1. Device Calibration - While obviously important when using instruments, parallaxic errors can arise when using the ruler method if there are differences between the PDs of tester and subject. These are avoided by using Jalie's Rule of Sixteenths, which states that every millimeter difference PD requires an adjustment of 1/16mm to the end result.
  2. Instrument Operator skill/experience -
    1. Repeatability - Can a single operator take several similar measurements from the same patient?
    2. Serial - Can multiple operators take similar measurements from the same patient?
  3. Near and Intermediate Considerations-
    1. Vertex distance - Generally based on an average value of 13 mm. However, if the fitted VD departs from this number by 4 mm or more, then values for near and intermediate use will not be optimal without recalculation.
    2. Pantoscopic Tilt-Improperly measured values can result in deviations that may require compensation.
  4. Frame Considerations - A person’s physiognomy or fitting preference may place the frame markedly off the facial median plane, a deviation that, can make the efficacy of the found values suspect.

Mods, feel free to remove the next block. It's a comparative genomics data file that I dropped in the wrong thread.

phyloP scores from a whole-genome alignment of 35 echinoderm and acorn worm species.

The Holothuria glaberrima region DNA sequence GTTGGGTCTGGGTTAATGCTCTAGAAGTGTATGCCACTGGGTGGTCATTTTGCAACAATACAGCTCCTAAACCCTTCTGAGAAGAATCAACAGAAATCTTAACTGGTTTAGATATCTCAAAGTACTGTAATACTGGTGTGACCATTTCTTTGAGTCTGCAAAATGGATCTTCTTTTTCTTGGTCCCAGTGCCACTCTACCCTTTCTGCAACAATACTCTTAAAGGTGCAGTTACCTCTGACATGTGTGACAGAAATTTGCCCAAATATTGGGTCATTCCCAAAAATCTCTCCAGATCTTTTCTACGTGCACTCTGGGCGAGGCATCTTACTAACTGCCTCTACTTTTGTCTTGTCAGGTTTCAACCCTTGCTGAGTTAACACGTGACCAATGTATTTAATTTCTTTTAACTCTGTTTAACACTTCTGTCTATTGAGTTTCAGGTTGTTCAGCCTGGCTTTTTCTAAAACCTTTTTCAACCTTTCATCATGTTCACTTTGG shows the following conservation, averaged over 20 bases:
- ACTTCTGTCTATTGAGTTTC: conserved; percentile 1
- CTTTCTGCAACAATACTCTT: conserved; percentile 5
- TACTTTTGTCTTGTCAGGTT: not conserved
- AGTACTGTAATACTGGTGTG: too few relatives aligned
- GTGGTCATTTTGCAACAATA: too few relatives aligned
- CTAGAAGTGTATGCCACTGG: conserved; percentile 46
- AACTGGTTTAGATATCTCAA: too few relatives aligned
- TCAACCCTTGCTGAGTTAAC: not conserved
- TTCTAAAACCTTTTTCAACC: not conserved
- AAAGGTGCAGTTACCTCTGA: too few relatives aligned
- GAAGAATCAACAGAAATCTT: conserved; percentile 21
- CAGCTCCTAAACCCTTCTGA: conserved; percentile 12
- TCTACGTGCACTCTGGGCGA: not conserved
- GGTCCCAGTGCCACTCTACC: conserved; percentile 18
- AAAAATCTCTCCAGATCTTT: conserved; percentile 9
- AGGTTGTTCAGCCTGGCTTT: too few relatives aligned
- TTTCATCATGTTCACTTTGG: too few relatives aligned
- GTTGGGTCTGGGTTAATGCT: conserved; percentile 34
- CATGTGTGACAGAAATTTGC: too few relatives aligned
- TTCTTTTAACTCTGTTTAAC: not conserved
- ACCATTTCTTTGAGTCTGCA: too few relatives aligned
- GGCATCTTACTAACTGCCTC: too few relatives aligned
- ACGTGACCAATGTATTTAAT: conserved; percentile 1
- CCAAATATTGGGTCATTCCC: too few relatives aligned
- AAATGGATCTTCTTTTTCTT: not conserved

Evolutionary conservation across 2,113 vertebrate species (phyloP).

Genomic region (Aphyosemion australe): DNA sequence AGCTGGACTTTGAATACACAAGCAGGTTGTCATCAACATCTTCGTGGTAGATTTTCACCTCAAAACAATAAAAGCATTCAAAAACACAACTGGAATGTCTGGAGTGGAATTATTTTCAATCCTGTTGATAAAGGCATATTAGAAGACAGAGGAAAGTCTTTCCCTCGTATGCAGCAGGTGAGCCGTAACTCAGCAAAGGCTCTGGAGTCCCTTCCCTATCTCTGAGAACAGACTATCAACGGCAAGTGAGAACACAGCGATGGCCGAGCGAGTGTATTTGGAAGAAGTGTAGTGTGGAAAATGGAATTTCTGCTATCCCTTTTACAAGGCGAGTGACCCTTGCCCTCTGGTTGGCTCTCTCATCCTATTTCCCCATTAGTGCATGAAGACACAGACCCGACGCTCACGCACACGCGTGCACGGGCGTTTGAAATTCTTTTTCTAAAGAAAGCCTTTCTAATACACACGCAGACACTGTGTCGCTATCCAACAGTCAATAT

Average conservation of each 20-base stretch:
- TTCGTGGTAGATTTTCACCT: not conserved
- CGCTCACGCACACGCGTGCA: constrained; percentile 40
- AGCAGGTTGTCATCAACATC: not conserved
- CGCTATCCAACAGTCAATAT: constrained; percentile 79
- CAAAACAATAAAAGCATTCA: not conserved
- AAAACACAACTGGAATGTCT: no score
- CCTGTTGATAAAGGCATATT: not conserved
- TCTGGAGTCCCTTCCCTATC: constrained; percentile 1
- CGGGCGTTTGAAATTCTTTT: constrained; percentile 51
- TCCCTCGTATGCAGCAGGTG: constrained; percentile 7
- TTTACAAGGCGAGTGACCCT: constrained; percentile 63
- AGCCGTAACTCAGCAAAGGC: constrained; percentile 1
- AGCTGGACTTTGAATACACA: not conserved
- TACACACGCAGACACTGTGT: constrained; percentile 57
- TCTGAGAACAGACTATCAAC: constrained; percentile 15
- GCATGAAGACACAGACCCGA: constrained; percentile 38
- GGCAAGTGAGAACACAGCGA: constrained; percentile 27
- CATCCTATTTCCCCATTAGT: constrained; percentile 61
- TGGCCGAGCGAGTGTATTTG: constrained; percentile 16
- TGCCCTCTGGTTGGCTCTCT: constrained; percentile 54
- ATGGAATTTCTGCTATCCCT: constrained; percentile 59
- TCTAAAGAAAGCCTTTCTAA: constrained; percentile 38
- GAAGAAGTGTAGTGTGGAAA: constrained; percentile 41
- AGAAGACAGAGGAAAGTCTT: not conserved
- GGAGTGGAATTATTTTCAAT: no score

5. Head Cape - Defined as the habitual departure from the orthogonal facial plane, head cape compensation is important for both optimal binocularity and multifocal utility.
  6. Rounding Errors - present in all methods, rounding errors can affect accuracy.
  7. Patient Cooperation - This is one of the least controllable of all variables affecting PD measurements.

The Gold Standard in PD

In the 2009 study, 8 different devices, both pupillometers and DCDs, were used to help answer an important question:

Considering all the variables affecting a PD measurement, can we be confident that using any method or instrument will result in the complete truth of a precisely accurate PD? The answer is no. Faced with determining the truth of an objectively unverifiable parameter, statisticians often turn to averaging all the measurements to a mean value, and then observing the distribution of all the values found to this mean. This “best possible compromise" is then referred to as the gold standard. The 2009 study sought to establish both device repeatability (9 subjects tested in 5 rounds by 8 different instruments) and serial consistency (80 subjects measured once by 8 different instruments). When the data was adjusted for various corrective factors, the average for all devices was found to be within 0.6 mm of the gold standard with 95% confidence.